Coordinating Care Across the Continuum
A Panel Discussion on Transitions in Care
On Wednesday, September 15th, Rush University Medical Center’s Older Adult Programs hosted Chicago Bridge’s panel discussion about transitional care. Older adults face unique challenges when moving across care settings. The increased prevalence of chronic conditions, functional and cognitive limitations, polypharmacy, social isolation, and other factors make older adults particularly vulnerable to poor transitions. The results can be which can be dangerous and costly for older adults, their families, and the national health care system as a whole as one in five Medicare beneficiaries return to the hospital within thirty days of discharge. Event panelists offered practical methods for addressing this critical issue.
The speakers represented transitional care from multiple different perspectives:
• Michele Packard, Enhanced Discharge Planning Program Social Worker at Rush University Medical Center, opened the forum with a presentation about her work as a clinician in a hospital-based telephonic short-term care coordination model utilizing master’s prepared social workers as transitional care managers.
• Caroline Ryan, Manager of the Aging Resource Center at Adventist LaGrange Memorial Hospital, described her unique program which integrates a community-based agency into a hospital to minimize delay in services and ensure linkage into appropriate community resources post-discharge.
• Claudia Cook, Eldercare Consultant at LivHOME, Inc., shared information about the role of private geriatric care managers in supporting older adults across transitions between care settings, such as from hospital to home, from hospital to skilled nursing facility, and from skilled nursing facility to home.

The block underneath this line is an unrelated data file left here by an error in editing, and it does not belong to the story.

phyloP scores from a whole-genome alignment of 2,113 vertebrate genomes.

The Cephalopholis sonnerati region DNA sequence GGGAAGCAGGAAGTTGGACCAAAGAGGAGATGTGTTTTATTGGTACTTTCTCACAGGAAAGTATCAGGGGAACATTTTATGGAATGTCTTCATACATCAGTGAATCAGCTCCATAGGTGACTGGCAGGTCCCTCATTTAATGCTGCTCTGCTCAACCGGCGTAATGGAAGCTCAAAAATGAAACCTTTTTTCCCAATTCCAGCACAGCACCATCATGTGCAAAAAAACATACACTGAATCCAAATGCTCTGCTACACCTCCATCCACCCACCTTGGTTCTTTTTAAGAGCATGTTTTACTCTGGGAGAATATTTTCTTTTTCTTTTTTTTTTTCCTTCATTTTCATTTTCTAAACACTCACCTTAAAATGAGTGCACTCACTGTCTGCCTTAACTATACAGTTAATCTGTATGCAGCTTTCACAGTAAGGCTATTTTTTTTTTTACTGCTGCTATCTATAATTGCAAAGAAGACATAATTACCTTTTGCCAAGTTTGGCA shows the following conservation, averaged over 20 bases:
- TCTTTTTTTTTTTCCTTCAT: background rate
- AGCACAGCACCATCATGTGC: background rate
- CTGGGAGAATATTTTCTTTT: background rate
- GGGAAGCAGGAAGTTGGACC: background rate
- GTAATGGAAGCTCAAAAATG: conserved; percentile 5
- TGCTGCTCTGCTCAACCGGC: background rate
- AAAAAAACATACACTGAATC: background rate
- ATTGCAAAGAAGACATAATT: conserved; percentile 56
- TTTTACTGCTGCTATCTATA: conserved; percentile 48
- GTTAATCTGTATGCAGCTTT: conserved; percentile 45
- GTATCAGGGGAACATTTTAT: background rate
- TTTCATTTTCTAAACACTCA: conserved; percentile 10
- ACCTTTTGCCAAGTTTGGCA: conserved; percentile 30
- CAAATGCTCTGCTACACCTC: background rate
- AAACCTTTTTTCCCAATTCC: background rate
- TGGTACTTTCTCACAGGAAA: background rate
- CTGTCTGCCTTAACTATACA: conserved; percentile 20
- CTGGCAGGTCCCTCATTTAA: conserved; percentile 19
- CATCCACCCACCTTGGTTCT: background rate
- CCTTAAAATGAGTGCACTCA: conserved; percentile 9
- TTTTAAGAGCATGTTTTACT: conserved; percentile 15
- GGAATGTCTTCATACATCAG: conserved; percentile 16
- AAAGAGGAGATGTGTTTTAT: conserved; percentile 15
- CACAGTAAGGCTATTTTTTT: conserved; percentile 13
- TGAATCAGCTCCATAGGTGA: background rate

• Kristen Pavle, Policy Analyst with the Health and Medicine Policy Research Group, brought the audience up to date on current health care literature around transitions. She also educated the audience about efforts of the Illinois Transitional Care Consortium, a collaboration of community and hospital-based providers working to develop a transitional care model for the state of Illinois.
Presentations on each project were supplemented by a lively discussion with meeting attendees. All sixteen Bridge members present shared their professional and personal experiences with care transitions and swapped resources for supporting clients. The discussion also turned to the role of health care reform in bringing about change, particularly in relation to preparing for changes in Medicare reimbursement for readmissions within thirty days of a prior hospitalization.
Resources Available to Support Older Adults
Attendees were also encouraged to use resources available to support older adults across transitions, even if they do not work with a formal transitional care program. Such resources can be found online through organizations such as the National Transitions of Care Coalition, National Coalition on Care Coordination, and the United Hospital Fund’s Next Step in Care initiative. The Chicago Bridge is grateful for the opportunity to learn about this important topic from such passionate and knowledgeable colleagues.